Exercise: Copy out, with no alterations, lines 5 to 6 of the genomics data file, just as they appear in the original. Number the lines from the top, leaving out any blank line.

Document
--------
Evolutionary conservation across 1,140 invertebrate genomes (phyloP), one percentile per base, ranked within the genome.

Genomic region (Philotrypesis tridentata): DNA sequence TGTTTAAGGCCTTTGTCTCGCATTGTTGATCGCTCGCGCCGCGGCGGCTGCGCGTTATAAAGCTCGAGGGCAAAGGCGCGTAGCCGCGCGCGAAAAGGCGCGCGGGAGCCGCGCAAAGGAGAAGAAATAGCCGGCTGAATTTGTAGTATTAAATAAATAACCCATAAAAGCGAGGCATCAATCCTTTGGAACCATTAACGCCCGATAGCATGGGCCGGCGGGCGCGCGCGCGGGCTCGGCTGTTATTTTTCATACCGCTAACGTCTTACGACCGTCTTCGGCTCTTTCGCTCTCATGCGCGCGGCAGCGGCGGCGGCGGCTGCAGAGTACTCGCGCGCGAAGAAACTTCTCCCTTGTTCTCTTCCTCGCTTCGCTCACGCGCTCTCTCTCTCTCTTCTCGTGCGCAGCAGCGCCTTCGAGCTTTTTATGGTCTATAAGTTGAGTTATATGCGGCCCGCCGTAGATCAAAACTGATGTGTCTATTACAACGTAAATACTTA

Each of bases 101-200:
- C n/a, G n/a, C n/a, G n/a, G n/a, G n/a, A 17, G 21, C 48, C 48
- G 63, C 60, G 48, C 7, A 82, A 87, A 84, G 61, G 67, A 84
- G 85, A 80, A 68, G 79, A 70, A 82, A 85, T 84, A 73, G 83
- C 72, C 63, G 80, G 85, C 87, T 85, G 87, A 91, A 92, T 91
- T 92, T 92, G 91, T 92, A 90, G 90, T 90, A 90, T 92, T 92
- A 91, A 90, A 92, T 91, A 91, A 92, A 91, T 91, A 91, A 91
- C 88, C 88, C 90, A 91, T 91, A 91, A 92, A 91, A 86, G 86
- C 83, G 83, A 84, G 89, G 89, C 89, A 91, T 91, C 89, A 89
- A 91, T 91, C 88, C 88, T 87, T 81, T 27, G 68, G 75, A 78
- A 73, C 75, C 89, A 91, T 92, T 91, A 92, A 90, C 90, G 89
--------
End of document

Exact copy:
- G 63, C 60, G 48, C 7, A 82, A 87, A 84, G 61, G 67, A 84
- G 85, A 80, A 68, G 79, A 70, A 82, A 85, T 84, A 73, G 83